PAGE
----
Do you want to discover Brussels like the locals do, without the hordes of tourists? The Brussels’ Comic Book Route might be the perfect opportunity to discover the capital of Europe through fresh eyes. Bloemenhof by Brecht Evens is the latest addition.
A year ago Brussels added a new mural to cheer up its dusty city walls. Artist Brecht Evens painted a fresco at the corner of the Grootsermentstraat and the Wagenstraat in the Bloemenhof quarter, aptly named ‘Bloemenhof’ (which means Flower court). You can find it in between the canal and the Dansaert street. At around 400 square meters, Bloemenhof is among the largest ones of all 56 comic strip murals in Brussels.
Contrary to other comic strip walls, the mural doesn’t depict Belgium’s most famous comic book heroes, but an urban garden across several walls. Evens, who is a renowned comic book artist and illustrator, uses his typical figures and colorful designs to paint a breathtaking picture that is supposed to brighten the Brussels’ neighborhood. The artist painted alongside seven others for four months to finish this piece.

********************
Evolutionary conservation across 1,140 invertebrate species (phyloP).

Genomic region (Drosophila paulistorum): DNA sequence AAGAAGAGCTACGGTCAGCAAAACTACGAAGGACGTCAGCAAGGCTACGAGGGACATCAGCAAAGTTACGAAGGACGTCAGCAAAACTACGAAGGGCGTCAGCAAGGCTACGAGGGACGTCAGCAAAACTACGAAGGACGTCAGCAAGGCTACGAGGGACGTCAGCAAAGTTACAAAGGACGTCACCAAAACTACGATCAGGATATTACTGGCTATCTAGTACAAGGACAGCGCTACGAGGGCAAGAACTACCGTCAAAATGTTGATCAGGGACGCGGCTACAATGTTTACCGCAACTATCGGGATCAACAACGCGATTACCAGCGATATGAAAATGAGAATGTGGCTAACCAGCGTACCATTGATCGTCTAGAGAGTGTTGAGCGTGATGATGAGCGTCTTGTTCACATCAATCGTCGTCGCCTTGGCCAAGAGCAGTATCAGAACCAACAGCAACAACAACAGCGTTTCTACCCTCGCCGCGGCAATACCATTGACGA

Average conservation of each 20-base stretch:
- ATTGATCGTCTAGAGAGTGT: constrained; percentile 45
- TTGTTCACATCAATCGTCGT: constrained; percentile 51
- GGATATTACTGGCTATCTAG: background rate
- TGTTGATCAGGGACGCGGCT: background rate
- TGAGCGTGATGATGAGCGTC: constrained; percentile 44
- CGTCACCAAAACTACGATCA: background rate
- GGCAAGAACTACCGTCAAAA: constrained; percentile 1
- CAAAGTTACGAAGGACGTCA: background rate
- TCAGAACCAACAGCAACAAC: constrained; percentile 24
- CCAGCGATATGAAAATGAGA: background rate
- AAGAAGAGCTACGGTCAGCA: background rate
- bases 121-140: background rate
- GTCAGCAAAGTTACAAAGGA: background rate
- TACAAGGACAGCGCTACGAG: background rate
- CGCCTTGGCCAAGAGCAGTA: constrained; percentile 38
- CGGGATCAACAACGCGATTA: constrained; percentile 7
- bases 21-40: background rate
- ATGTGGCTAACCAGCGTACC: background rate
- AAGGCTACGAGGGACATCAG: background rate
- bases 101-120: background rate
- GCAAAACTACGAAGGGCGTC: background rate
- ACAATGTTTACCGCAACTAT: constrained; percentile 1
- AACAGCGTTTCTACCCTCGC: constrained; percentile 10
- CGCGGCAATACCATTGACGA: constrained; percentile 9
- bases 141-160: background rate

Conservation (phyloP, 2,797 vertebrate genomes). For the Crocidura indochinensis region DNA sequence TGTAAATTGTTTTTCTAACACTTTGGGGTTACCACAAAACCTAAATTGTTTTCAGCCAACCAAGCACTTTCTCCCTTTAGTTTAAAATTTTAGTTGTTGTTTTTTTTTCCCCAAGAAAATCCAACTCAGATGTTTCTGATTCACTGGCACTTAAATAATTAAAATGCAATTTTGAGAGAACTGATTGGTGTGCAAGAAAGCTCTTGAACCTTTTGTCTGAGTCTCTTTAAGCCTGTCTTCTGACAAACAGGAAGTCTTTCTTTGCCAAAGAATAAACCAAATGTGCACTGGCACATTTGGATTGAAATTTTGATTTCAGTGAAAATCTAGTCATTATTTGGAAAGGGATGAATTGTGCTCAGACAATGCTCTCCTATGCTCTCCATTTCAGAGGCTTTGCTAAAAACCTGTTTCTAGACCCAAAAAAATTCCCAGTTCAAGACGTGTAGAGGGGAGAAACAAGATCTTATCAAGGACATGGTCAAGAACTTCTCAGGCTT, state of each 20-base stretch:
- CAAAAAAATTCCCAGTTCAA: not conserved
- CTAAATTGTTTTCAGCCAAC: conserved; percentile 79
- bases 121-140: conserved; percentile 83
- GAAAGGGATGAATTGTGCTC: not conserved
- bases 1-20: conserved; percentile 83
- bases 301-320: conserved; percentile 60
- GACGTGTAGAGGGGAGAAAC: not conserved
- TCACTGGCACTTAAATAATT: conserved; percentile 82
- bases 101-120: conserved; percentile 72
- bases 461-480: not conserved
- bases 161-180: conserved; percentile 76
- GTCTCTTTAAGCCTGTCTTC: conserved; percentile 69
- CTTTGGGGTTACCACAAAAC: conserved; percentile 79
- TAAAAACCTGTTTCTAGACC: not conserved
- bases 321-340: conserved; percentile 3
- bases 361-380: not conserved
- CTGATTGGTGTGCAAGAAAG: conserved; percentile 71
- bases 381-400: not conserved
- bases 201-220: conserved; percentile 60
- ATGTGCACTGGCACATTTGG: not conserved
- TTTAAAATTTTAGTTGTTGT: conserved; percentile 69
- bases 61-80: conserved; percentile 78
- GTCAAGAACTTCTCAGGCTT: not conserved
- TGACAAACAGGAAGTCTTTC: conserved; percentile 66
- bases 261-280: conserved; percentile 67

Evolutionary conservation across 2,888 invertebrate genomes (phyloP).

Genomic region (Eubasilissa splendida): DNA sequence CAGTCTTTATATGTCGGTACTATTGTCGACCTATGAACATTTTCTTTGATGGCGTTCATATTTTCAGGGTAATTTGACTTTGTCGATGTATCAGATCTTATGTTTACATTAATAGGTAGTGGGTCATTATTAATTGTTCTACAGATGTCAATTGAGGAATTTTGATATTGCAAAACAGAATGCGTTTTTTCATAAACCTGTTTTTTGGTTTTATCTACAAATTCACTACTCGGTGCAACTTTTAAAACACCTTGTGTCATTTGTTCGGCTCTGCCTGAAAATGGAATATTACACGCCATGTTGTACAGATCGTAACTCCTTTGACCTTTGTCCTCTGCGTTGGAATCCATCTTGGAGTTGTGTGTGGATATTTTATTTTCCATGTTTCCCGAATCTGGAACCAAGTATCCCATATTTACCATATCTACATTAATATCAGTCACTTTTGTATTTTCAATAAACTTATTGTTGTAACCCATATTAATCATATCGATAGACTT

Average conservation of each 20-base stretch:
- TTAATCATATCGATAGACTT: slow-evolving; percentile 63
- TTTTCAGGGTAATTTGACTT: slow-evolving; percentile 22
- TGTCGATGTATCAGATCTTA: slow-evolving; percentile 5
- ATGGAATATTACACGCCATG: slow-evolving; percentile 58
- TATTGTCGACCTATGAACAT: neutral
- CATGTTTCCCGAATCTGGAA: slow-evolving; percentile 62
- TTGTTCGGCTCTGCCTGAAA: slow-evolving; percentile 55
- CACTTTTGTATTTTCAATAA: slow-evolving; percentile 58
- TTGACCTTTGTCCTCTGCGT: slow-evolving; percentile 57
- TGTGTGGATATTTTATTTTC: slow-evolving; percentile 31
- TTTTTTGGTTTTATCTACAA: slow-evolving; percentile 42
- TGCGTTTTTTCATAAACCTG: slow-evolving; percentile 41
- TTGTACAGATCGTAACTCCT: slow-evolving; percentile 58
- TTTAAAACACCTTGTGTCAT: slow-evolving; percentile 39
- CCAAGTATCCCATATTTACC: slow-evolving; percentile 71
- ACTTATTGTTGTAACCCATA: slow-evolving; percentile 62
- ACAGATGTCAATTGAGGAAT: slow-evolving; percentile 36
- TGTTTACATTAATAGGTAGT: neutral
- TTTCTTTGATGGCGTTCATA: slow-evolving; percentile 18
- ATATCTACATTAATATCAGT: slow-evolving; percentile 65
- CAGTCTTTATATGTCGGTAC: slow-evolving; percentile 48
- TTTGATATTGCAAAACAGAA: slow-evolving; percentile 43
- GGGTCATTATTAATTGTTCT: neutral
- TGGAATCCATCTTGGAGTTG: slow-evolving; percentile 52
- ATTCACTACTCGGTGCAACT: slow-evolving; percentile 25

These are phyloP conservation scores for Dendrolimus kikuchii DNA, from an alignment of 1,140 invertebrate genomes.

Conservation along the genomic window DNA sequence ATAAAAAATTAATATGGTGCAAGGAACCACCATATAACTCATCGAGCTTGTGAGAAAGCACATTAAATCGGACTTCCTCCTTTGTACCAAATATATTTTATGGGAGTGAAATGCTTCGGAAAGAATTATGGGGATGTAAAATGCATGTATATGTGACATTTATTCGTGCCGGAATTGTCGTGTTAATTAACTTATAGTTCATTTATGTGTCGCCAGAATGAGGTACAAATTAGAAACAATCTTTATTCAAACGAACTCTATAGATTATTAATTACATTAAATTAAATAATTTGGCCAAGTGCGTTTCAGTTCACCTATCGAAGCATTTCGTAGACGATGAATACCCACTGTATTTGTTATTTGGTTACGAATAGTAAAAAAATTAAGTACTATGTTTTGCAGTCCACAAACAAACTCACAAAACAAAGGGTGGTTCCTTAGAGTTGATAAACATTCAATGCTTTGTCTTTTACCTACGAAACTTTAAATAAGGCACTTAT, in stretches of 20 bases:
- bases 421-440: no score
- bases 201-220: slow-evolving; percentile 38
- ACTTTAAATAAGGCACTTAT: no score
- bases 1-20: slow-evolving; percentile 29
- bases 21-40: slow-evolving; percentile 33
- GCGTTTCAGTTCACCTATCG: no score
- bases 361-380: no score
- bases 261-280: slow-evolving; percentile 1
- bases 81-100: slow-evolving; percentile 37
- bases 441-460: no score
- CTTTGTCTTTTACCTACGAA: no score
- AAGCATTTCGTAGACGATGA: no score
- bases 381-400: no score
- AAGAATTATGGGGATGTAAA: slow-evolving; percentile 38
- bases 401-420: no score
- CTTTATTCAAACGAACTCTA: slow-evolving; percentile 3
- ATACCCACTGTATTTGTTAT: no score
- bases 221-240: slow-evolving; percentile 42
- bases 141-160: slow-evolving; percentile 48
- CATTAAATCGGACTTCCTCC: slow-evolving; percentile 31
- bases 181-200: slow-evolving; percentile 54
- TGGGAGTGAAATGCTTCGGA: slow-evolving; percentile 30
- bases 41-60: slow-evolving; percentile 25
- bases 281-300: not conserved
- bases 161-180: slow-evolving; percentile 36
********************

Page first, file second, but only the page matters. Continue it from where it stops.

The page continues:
Breating life into the neighborhood
“Contrary to all previous comic walls, this one doesn’t show a character, but a landscape that is meant to convey an atmosphere. Because of that, you can recognize several destinations in it,” explained David Weytsman, responsible for Urban Revaluation, at the official opening of the mural. “These colorful flowers are in harmony with the small city park of the district.”
Not only will the wall show a beautiful garden, but the small garden that was already there is being reconstructed and redesigned. All these changes took place in the context of the ‘Bloemenhof district contract’, which is meant to breathe new life into the neighborhood. Five of the large social housing blocks will be demolished and replaced with new, more modern units.
Student Marnick Claes (22) thinks all these comic book walls really help to liven up the city. “For kids it’s always fun to see their favorite comic book figures, and for adults it’s a nice nostalgic feeling. But this piece of the garden in particular feels really like art, like a painting on the streets. Free, and for everyone. I think it’s wonderful.”
This article was first published on Brussels Express.
Text: Maïthé Chini